That’s what lawyers are for. If you don’t exercise due diligence (such as obtaining legal advice) before entering into a contract, then you deserve what you get. No one is forcing you to sign that contract (or if they are, then you can probably get a court to declare it invalid).

“AT&T’s terms of service for long distance have been thrown out as “unconscionable” by a unanimous Supreme Court of Washington State, which determined that no reasonable individual would agree to them.”

Steve says:

AT&T’s about to get it’s shit owned HARD. When it’s an average Joe, it can be swept under the rug after a little bad publicity. With a media personality, you’re going to get slammed VERY hard, VERY publicly, VERY often until the matter is resolved in a reasonable fashion. I may be putting too much stock in Adam’s fame, but I think AT&T’s about to enter into a much larger world of shit over charges like this.

Derek Kerton (profile) says:

Re: Re:

And let’s be fair…it’s not just AT&T. Every carrier worldwide does International roaming price gouging.

In the EU, the EU telecom regulator started passing laws last year to put an end to it, and limiting roaming fees to a set premium over domestic fees. But we don’t like regulations in the US. Good for us.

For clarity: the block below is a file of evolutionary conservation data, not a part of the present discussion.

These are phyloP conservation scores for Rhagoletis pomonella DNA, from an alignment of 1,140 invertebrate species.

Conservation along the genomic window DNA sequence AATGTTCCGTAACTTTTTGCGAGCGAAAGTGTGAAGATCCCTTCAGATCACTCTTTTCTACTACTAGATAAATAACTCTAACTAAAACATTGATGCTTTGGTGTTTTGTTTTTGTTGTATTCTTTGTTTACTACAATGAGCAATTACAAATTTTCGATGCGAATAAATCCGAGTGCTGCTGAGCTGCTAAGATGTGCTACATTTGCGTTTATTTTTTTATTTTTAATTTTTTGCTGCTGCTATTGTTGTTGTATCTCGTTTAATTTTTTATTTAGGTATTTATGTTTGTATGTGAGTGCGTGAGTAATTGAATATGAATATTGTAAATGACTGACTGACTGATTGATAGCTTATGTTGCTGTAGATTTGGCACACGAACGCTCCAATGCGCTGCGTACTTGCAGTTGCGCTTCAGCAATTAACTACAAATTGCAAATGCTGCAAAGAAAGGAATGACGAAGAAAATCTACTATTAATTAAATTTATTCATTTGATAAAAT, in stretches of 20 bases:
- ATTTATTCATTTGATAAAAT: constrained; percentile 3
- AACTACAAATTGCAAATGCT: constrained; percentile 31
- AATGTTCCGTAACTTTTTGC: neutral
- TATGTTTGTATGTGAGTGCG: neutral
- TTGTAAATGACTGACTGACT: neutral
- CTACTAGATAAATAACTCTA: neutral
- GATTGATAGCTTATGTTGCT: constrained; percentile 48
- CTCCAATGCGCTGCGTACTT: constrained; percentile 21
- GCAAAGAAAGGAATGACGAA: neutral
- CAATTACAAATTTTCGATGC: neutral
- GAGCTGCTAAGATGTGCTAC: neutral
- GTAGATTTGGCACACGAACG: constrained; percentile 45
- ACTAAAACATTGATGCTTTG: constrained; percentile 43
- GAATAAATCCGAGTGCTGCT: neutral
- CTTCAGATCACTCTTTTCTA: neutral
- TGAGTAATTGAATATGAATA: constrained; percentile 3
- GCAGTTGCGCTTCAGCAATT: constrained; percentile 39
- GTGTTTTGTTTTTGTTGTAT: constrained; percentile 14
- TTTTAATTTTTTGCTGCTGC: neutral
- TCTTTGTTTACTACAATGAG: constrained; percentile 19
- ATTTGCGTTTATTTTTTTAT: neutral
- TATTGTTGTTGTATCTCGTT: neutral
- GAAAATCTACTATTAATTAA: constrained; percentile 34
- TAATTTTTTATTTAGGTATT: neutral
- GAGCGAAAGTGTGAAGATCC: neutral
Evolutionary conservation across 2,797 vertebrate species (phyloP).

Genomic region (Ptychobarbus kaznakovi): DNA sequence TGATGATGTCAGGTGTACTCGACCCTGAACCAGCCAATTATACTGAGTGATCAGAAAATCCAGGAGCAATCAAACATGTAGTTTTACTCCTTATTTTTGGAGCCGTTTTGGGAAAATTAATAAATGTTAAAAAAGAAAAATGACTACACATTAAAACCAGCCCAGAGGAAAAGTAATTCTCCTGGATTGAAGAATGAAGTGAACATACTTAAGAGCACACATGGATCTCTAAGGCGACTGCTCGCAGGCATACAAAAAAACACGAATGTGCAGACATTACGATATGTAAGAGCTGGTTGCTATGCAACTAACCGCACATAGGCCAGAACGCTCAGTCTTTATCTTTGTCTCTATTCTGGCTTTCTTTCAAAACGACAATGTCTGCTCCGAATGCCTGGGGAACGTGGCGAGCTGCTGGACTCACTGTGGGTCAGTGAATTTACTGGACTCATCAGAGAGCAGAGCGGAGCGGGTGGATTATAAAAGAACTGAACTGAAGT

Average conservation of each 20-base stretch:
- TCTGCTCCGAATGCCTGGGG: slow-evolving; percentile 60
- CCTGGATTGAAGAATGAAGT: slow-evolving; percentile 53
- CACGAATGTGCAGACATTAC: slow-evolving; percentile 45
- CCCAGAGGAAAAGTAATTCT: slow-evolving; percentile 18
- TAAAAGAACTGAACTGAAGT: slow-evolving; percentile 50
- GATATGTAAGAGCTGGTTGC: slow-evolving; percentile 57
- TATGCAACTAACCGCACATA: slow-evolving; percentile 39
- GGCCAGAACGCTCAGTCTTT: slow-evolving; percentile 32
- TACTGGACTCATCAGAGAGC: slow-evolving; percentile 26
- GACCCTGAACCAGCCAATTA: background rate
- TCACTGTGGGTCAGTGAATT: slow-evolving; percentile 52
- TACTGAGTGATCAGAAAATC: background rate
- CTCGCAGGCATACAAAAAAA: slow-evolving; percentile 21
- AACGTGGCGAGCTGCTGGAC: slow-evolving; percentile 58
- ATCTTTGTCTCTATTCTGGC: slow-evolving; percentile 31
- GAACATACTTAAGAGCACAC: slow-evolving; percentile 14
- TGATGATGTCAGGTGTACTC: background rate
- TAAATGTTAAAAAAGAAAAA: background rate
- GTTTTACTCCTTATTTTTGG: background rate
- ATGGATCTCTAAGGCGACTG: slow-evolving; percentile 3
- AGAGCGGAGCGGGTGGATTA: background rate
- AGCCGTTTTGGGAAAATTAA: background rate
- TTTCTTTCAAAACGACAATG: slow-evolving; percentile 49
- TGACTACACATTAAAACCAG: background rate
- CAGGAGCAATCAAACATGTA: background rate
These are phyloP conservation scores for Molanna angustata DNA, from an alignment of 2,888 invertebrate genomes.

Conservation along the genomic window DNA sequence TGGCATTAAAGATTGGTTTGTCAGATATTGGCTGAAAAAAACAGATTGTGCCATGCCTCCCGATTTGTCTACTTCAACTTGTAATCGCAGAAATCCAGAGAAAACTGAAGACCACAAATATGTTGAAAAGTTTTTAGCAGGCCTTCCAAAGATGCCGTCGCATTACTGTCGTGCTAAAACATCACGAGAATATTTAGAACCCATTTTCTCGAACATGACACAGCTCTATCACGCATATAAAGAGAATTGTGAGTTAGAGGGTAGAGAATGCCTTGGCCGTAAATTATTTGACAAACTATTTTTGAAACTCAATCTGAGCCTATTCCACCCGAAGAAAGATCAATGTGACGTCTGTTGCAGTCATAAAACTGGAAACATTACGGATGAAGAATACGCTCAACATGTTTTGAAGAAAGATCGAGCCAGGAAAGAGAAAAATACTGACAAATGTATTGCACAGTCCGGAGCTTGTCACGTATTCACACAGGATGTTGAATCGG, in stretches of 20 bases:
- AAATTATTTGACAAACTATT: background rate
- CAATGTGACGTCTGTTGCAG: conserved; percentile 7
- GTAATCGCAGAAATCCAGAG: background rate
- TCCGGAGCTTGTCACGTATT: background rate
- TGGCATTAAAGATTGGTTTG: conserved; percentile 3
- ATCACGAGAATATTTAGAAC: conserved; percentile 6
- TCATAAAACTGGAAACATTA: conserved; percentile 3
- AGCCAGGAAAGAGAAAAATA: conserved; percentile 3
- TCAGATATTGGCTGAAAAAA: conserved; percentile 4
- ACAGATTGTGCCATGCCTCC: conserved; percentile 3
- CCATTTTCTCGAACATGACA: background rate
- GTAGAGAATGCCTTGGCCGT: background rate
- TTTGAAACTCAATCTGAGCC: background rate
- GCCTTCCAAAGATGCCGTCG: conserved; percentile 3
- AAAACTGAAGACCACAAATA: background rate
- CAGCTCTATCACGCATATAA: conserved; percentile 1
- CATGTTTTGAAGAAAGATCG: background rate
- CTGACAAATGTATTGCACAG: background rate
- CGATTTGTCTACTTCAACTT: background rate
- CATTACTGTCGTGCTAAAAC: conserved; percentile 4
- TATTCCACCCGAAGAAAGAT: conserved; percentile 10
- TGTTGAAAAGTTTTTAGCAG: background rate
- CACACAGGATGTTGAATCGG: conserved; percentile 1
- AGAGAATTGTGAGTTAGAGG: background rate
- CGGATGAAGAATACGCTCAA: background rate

Derek Kerton (profile) says:

Re: Re: Re: Re:

Well, yes I am deep in the telecom industry. But I was being sarcastic with the “good for us”. Why do you ask? Did I sound like a shill when I wrote: “Every carrier worldwide does International roaming price gouging”?

You’re unlikely to find somebody who consults for telecom firms who also disagrees with them as frequently as I do. I lose gigs fairly frequently when people are trying to hire a “yes” man. But my job is to offer them good advice that supports long-term business. Fortunately, the minority of clients out there looking for honest/critical advice is enough to keep me busy.

I don’t advise businesses to gouge their customers. The net result is you bill a few people $11k, they fight it. You argue back and forth, the bill gets lowered. Everyone is wasting time, the customer tells everyone they know how much they hate their thieving carrier. That’s not good. Next, nobody takes their phones or data cards abroad. People go without communications to avoid the gouging, and the carriers go without the usage.

I would say the upper limit (and this isn’t necessarily the right price, but the *limit* of reason) should be that a wireless service costs double abroad than it would cost for a domestic user in that country. That way, you could pay both carriers involved (the host, and your carrier) the market rate. Anything more is obscene.

Ilhan Bagoren (user link) says:

Re: Re: Re:2 Re:

I just had a worse problem than Adam:

I live in Istanbul and Connecticut, US. I use 2 SIM cards for each country – T-Mobile for US, Turkcell for Turkey.

Last time I went from US to Turkey, before I had a chance to change the SIMs, my son watched a few movies on YouTube, in a week. Yesterday, I received a bill, for $25.000! Also notification that my line as well as 4 others in the package are suspended, until I pay the bill.

My monthly spending is around $100. So, I wonder why they waited so long (8 days) to decide enough is enough.

I called them, and asked why they did not stop the second day, while it is at $3000. They say they only have 50 people, they cannot keep an eye on everybody – what a BS.